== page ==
An extended chaconne that sounds little like Brahms’ (and even less like its baroque predecessors) opens John Corigliano’s Violin Concerto, which is based on his Oscar-winning score for the film, The Red Violin. Alsop excels in this music, too, playing it with the Baltimore Symphony Orchestra, of which she has just become Music Director. The chaconne starts this concerto and is its longest movement. The mysterious and portentous opening, filled with swirling romanticism, gives Joshua Bell a chance to showcase his full sound and remarkable comfort with rapid rhythmic changes. And the Baltimore players are with him every step of the way – this is a live recording, but soloist and orchestra meld as well as if they were in a studio and had the chance for plenty of retakes. Bell’s lovely tone unites all the tempo changes and instrumental outbursts, while Alsop keeps the orchestra on an equal footing with the soloist at all times – even as the movement meanders (in contrast to Brahms, who uses the chaconne form as a unifying structure).

      Corigliano’s work is largely tonal, but not dogmatically so, and its three later movements are all interestingly titled. The second, Pianissimo Scherzo, is aptly named – it is clever, with interesting orchestration and with the violin making sounds as much as music. The third movement, Andante flautando, is warm and pretty, although not deep. The conclusion, Accelerando Finale, starts with the violin almost “fiddling” and features squeaks and rattles in the orchestra – plus an acceleration section that sounds like Arthur Honegger’s impression of a steam engine in Pacific 231. But there is slow music here, too, and a genuine “acceleration contest” only in the last 90 seconds. Corigliano’s concerto often sounds like expanded film music – which is, after all, what it is – but it has some beauty to go with its cleverness, and Bell, Alsop and the Baltimore Symphony certainly play it for all it is worth.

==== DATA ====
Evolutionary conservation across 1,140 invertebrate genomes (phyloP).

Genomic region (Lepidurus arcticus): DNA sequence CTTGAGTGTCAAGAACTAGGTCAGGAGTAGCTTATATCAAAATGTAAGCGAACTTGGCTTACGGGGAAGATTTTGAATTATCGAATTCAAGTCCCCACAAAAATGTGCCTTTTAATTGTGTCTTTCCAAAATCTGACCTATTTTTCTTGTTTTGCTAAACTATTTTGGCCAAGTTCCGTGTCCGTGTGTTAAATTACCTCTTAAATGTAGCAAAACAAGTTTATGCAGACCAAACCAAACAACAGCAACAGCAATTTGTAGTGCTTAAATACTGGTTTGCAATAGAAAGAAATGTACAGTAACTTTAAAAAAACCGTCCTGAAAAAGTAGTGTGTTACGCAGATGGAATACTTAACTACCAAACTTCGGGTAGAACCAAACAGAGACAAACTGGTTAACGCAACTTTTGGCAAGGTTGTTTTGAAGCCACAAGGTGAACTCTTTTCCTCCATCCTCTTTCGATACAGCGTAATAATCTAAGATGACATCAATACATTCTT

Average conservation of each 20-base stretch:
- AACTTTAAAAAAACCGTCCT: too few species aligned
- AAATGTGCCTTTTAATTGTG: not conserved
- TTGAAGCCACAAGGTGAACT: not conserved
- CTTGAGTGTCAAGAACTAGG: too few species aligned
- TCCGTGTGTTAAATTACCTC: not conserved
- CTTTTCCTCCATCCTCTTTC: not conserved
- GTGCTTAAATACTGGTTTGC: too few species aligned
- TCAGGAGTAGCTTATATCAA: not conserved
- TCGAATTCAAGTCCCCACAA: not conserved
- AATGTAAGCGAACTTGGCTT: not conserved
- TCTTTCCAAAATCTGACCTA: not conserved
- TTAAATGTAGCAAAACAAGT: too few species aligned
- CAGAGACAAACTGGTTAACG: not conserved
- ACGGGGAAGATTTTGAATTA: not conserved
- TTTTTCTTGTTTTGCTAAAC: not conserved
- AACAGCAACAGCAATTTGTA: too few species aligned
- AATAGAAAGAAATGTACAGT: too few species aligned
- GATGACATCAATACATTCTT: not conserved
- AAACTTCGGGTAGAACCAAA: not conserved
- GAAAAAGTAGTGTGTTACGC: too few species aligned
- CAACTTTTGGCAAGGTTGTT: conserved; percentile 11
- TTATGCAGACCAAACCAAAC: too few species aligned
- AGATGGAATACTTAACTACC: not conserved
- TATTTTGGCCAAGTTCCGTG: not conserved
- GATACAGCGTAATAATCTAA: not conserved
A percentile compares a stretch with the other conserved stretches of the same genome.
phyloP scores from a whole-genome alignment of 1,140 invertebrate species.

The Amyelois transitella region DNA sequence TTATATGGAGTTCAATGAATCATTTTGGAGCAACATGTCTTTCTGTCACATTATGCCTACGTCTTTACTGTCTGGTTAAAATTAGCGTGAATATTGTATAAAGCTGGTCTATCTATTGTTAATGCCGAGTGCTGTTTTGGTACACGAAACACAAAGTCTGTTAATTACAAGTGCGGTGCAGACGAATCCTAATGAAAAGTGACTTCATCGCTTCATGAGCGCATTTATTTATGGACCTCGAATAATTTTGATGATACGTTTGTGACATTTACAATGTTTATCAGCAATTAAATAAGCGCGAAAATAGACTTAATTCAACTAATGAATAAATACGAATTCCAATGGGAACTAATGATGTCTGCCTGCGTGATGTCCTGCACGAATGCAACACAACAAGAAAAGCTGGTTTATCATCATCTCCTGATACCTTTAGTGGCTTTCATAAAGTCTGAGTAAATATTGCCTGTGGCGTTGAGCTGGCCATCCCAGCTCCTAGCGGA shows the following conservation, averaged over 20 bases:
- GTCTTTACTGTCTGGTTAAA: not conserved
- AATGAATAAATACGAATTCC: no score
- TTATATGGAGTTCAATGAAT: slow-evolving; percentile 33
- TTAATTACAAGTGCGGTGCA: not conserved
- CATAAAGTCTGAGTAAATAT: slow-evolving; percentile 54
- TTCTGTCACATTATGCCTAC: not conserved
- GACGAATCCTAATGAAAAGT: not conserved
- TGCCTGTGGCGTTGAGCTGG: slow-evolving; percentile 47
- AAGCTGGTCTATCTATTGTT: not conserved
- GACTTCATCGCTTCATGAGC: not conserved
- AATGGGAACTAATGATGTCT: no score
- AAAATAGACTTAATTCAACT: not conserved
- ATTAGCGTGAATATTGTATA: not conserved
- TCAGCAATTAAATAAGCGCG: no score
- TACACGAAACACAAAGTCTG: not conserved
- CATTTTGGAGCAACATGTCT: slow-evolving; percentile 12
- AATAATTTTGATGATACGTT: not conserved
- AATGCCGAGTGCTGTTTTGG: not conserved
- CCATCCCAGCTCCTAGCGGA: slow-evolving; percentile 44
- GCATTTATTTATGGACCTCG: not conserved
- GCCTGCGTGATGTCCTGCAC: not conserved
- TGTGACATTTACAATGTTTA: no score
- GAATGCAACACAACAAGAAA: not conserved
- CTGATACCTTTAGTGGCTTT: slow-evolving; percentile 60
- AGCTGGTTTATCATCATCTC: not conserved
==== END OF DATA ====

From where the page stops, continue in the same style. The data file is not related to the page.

The Violin Sonata is a more modest work, with less cleverness for its own sake. The first movement has good violin-piano balance, angular themes, and strong and varied rhythms. The second is relaxed, more flowing and more rhythmically even. The third is slow, with a serious piano-only opening; the piano is more dissonant and the violin quieter and more tonal here. The finale is a fine tension release, with bounce and lots of scurrying, including an almost cartoonish middle section and a playful ending after several false ones. Bell seems to be just as comfortable here as in the concerto, and Jeremy Denk keeps the piano on an equal footing with the violin in a work that is more a partnership of equals than a display piece for the string player.